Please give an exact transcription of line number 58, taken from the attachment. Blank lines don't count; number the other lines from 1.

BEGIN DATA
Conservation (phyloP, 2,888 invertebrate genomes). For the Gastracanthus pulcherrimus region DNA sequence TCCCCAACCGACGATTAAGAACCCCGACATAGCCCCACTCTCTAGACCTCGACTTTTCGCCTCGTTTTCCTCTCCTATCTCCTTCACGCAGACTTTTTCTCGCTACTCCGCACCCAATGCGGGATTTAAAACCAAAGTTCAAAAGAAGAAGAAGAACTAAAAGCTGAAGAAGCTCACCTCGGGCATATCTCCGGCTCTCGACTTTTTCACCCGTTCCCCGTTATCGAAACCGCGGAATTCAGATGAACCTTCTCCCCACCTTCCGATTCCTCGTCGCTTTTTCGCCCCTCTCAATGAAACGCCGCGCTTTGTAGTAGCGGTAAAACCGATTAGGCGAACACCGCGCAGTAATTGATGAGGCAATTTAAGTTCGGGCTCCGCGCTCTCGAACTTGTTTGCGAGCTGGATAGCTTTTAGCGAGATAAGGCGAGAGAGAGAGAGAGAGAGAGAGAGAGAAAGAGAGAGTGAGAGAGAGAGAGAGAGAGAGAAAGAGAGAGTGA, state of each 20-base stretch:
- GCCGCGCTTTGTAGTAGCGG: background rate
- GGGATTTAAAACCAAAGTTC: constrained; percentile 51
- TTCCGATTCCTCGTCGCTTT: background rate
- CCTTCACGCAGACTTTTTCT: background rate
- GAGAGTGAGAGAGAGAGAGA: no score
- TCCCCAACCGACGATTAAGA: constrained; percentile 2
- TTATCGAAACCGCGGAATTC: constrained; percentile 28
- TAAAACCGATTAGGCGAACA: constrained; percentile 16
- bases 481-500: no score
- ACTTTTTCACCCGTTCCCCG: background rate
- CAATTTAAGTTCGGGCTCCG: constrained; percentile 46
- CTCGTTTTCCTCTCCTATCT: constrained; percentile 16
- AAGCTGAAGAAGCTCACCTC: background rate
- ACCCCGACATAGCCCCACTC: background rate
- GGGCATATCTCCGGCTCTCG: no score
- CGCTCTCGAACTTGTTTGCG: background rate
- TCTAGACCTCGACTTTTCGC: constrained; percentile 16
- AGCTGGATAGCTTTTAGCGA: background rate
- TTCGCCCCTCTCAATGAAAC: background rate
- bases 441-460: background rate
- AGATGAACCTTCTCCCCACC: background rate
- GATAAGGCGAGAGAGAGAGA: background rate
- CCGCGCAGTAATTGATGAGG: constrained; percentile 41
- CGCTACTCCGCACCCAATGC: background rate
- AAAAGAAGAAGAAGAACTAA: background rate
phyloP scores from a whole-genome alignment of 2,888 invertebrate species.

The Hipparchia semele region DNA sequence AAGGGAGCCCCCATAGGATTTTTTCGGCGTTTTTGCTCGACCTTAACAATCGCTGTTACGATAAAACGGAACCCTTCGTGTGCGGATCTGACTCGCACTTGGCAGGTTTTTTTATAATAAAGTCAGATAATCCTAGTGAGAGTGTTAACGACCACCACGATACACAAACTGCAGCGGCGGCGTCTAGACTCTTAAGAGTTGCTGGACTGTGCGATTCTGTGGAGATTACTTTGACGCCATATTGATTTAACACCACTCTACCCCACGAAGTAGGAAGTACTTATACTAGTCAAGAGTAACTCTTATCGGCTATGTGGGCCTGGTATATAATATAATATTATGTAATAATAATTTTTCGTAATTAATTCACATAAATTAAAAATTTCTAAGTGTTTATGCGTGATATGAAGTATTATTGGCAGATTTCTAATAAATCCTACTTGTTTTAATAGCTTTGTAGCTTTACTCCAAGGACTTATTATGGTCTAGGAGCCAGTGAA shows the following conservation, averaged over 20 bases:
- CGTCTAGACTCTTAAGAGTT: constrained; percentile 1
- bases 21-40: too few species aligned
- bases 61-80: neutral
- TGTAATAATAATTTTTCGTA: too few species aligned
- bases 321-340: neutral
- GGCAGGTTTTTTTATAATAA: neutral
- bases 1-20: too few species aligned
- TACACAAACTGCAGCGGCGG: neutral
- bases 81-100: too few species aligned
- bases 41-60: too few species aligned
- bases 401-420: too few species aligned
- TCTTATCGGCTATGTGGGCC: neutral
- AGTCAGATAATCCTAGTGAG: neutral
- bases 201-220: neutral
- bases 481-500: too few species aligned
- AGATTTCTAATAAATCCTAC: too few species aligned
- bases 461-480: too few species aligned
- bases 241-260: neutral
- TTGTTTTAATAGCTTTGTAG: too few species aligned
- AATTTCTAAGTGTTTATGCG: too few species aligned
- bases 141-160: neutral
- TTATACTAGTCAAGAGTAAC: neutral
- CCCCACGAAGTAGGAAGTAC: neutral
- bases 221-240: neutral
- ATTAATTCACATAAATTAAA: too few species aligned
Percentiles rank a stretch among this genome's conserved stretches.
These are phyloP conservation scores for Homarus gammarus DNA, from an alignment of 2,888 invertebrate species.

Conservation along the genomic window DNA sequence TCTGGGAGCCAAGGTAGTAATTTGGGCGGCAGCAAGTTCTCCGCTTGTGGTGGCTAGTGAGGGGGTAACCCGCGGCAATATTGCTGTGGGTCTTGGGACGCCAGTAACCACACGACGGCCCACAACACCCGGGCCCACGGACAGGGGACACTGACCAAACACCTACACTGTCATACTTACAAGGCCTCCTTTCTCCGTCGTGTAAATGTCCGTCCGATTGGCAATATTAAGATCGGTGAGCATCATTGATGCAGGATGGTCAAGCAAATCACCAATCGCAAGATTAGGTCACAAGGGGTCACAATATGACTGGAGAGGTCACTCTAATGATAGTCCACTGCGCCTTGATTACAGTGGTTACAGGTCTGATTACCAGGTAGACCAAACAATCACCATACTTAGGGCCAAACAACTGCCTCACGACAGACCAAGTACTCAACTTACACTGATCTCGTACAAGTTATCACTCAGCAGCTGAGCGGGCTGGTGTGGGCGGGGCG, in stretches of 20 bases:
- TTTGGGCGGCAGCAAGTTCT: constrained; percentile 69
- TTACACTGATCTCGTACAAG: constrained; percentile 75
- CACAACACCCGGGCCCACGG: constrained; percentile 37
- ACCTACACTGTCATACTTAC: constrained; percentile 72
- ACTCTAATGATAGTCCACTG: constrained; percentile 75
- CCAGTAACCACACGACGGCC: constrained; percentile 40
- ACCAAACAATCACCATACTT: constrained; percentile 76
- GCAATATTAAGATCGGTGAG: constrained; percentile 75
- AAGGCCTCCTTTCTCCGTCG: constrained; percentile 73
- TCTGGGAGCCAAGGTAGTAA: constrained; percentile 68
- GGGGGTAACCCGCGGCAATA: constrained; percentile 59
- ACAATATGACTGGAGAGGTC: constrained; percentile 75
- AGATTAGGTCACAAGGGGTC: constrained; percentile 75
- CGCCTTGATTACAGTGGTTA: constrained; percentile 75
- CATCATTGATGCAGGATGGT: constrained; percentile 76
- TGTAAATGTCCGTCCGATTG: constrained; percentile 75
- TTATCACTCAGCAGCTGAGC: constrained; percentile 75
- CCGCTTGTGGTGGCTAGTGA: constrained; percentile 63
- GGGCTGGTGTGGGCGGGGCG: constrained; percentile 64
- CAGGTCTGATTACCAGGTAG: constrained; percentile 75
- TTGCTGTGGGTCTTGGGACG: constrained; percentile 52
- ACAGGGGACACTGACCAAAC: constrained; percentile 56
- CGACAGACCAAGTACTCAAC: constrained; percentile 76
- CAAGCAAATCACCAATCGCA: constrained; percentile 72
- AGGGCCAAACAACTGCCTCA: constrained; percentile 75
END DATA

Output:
- TTACACTGATCTCGTACAAG: constrained; percentile 75